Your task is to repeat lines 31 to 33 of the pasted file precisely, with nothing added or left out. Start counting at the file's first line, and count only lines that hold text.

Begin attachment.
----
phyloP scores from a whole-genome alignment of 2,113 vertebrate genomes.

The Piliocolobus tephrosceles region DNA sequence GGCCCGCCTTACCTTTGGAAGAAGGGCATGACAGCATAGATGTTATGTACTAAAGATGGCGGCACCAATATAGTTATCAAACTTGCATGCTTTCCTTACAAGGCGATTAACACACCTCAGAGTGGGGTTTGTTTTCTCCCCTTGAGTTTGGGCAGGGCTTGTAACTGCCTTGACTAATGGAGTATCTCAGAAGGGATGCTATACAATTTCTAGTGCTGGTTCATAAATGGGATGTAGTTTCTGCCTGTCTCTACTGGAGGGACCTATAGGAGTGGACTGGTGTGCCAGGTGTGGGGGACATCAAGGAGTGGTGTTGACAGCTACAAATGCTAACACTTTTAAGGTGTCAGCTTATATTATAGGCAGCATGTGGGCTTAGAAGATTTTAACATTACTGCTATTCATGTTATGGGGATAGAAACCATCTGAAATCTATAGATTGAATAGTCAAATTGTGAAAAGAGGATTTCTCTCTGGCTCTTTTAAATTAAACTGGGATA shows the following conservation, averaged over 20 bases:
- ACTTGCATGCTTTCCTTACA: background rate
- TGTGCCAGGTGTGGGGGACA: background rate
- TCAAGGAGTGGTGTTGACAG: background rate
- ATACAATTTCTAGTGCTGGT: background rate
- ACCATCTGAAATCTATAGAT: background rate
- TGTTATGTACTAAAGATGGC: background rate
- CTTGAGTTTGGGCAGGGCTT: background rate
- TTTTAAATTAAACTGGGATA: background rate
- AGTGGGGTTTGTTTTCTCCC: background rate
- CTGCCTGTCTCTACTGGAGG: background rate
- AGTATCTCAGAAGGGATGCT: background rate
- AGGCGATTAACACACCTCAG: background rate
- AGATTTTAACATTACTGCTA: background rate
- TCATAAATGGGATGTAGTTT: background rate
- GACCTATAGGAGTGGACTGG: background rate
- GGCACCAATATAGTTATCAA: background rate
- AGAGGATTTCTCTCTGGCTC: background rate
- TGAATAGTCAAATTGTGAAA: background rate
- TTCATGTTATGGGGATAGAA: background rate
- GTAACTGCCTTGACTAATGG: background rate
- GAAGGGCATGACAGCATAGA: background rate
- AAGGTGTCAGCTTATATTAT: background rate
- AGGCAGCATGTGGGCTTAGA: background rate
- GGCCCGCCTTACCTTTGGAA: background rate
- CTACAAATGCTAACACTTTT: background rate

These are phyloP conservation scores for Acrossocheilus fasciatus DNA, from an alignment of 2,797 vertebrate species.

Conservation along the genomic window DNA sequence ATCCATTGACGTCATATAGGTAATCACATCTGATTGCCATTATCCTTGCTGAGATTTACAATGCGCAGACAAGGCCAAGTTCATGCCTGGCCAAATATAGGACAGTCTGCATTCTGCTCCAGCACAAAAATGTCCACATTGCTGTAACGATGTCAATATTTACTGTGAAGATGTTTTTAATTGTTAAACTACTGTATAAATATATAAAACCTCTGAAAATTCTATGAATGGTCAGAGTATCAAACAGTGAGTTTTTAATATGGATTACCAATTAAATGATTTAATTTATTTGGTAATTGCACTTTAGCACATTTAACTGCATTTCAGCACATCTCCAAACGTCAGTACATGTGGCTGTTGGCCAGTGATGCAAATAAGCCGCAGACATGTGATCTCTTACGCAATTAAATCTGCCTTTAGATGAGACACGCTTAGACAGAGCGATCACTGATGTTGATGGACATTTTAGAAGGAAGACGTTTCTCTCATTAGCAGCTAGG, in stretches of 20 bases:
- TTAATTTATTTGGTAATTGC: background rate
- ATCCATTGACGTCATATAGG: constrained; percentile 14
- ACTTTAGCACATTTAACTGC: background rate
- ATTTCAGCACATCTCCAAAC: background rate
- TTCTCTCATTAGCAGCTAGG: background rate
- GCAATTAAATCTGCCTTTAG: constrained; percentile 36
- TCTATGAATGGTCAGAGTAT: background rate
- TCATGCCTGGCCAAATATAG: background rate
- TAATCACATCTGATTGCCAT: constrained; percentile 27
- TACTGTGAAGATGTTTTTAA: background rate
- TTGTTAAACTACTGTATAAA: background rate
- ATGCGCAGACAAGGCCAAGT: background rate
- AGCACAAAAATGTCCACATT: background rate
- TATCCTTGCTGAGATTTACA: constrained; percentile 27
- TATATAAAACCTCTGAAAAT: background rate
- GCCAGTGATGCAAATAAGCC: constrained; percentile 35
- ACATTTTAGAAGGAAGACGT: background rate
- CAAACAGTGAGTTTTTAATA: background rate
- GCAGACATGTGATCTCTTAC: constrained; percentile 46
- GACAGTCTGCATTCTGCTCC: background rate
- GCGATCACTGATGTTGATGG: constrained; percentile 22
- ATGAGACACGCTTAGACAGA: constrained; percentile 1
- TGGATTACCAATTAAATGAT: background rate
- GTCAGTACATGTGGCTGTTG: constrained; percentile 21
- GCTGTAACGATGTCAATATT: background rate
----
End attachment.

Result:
- ATCCATTGACGTCATATAGG: constrained; percentile 14
- ACTTTAGCACATTTAACTGC: background rate
- ATTTCAGCACATCTCCAAAC: background rate